2 reasons why medical device outsourcing is poised for growth
According to a recent report by Grand View Research Inc., the global medical device outsourcing market is expected to reach USD 292.93 billion by 2030, registering a compound annual growth rate (CAGR) of 12.1% during the forecast period. Reasons for the expected growth include compliance with regulatory standards as well as increasing demand for sterilization services as a result of the pandemic.
Other research reports predict similarly healthy growth for the medical device outsourcing market: Allied Market Researchfor example, predicts a huge increase in outsourcing services over the next decade, as medical device manufacturers pursue cost-cutting measures and accelerate time-to-market while ensuring they meet industry regulations.
The rise in outsourcing is also attributed to the aging of the world’s population, which is accelerating the demand for medical devices and supplies. Furthermore, industry analysts predict that an increasing number of medical device companies will turn to outsourcing so that they can focus on core competencies, such as marketing.
Kim Trautman, General Manager and Vice President MEDIceptconveys his views with Packaging Digest about how some of these changes – particularly the more stringent regulatory requirements – will affect the contract packaging industry and the medical device companies it serves.
What are the main challenges for medical device contract packers and how do you address them?
Trautman: Like the FDA [Food and Drug Administration] returns to performing medical device inspections following the COVID restrictions, a number of manufacturers and contract service providers recently issued an FDA Form 483 Process Validation. In fact, MEDIcept is currently helping several clients respond to FDA Form 483 as well as Notified Body noncompliance related to packaging, controlled environment, and sterilization.
As part of supplier controls in accordance with FDA Quality System Regulation 21 CFR part 820.50 and ISO 13485:2016 clauses 4.1.5 and 7.4, finished device manufacturers are responsible for process validations related to contracted services, such as packaging and sterilization processes . The finished device manufacturer is required to review and “approve” objective evidence of process validation even if it is performed by packaging contractors and sterilizers as part of their supplier controls.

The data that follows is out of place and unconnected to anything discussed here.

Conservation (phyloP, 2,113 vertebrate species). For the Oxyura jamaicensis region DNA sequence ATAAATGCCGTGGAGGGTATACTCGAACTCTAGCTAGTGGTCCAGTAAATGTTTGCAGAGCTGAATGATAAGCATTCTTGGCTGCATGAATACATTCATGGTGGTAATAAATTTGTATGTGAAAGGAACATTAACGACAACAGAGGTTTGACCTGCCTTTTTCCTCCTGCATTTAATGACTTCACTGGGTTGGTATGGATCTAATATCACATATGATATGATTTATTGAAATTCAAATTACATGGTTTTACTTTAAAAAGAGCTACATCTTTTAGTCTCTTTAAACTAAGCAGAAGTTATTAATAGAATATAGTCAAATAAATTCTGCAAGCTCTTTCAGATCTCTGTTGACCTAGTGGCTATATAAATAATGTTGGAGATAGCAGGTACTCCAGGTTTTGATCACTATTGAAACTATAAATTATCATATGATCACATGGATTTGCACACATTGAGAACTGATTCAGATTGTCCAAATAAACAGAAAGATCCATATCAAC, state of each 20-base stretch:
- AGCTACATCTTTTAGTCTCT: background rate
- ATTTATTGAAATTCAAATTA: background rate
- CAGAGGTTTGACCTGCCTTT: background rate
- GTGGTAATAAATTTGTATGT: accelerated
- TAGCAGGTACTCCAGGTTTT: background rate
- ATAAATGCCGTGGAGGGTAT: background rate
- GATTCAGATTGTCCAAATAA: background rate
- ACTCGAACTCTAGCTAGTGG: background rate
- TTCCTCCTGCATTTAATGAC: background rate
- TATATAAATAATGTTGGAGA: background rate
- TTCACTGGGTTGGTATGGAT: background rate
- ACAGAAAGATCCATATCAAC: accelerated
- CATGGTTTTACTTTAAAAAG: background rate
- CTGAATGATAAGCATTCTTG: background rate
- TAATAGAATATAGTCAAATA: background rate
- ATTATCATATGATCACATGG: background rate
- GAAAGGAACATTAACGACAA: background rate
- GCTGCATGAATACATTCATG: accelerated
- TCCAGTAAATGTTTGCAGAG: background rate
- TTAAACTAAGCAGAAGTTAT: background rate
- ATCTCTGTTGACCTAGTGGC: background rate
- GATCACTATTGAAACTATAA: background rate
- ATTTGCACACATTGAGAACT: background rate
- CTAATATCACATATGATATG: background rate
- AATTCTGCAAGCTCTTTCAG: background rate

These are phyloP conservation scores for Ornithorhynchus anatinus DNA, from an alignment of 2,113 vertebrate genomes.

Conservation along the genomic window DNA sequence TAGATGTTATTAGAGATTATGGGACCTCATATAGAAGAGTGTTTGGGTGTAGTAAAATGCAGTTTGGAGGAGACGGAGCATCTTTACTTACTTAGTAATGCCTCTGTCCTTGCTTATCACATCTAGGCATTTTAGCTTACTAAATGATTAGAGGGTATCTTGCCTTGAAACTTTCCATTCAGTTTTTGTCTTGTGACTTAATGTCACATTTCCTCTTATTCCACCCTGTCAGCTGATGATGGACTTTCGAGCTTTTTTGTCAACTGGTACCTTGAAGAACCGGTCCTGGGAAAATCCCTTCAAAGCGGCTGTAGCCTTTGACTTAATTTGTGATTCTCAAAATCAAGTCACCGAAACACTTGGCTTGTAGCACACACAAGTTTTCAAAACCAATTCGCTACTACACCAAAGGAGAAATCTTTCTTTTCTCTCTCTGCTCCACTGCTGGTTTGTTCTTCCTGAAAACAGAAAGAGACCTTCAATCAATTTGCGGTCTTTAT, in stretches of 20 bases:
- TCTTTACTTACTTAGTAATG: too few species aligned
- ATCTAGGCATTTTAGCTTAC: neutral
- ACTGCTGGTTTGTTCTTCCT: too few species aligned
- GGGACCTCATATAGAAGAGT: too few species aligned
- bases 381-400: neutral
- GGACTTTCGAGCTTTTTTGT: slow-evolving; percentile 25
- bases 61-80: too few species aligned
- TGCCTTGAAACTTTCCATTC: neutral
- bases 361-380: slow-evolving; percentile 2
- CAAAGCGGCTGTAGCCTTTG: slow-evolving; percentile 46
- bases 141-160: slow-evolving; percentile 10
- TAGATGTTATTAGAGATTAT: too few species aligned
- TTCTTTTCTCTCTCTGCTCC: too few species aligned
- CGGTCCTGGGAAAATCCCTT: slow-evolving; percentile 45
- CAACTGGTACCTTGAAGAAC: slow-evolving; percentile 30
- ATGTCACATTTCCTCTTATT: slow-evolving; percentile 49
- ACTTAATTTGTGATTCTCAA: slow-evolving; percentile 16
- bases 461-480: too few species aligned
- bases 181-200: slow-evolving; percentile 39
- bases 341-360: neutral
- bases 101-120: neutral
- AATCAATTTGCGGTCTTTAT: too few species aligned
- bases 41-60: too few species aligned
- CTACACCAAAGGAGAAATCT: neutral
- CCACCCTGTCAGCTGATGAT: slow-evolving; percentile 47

So even if a contract packager is not a finished device manufacturer and is not typically inspected by the FDA, global regulators have increased pressure to have compliant objective evidence of process validation, including environmental controls. The off-the-shelf manufacturers are now cascading that pressure onto their suppliers of these outsourced processes.
Why and how do changes in medical device regulations and standards affect the need for outsourcing?
Trautman: The biggest changes in medical device regulations and outsourcing standards come from two key sources:
1. European Union Medical Device Regulation (EU MDR) and the EU in vitro diagnostic regulation (EU IVDR).
The EU MDR and IVDR requirements are driving the increased use of external services related to many things, including authorized contract representatives, biocompatibility testing and materials testing, clinical evaluation report (CER) services, internal audit services and post-market data analysis services. with all other typical outsourced manufacturing services. Manufacturers still have so many gaps to fill the increased EU requirements that internal resources are stretched and/or the necessary competencies/equipment needed to meet these requirements are not within the company.
“Manufacturers still have so many gaps to fill the increased EU requirements that internal resources are stretched and/or the necessary competencies/equipment needed to meet these requirements are not in-house.”
2. New US Environmental Protection Agency (EPA) proposed rule regarding ethylene oxide (EO) emissions for EO sterilizers.
The new rule proposed by the EPA is likely to have a profound effect on all medical device manufacturers that require sterilization services. Many turnkey firms will likely have to determine whether the new EPA requirements are worth the capital expenditure on equipment versus switching to contract sterilizers. And in order for contract sterilizers to recoup the costs of these new emission reduction requirements, they will have to determine how to meet these new stricter EO emissions requirements, which will ultimately affect the prices of EO sterilization as well as other sterilization methods. The effects of this new proposed rulemaking will need to be watched carefully over the next five to 10 years.
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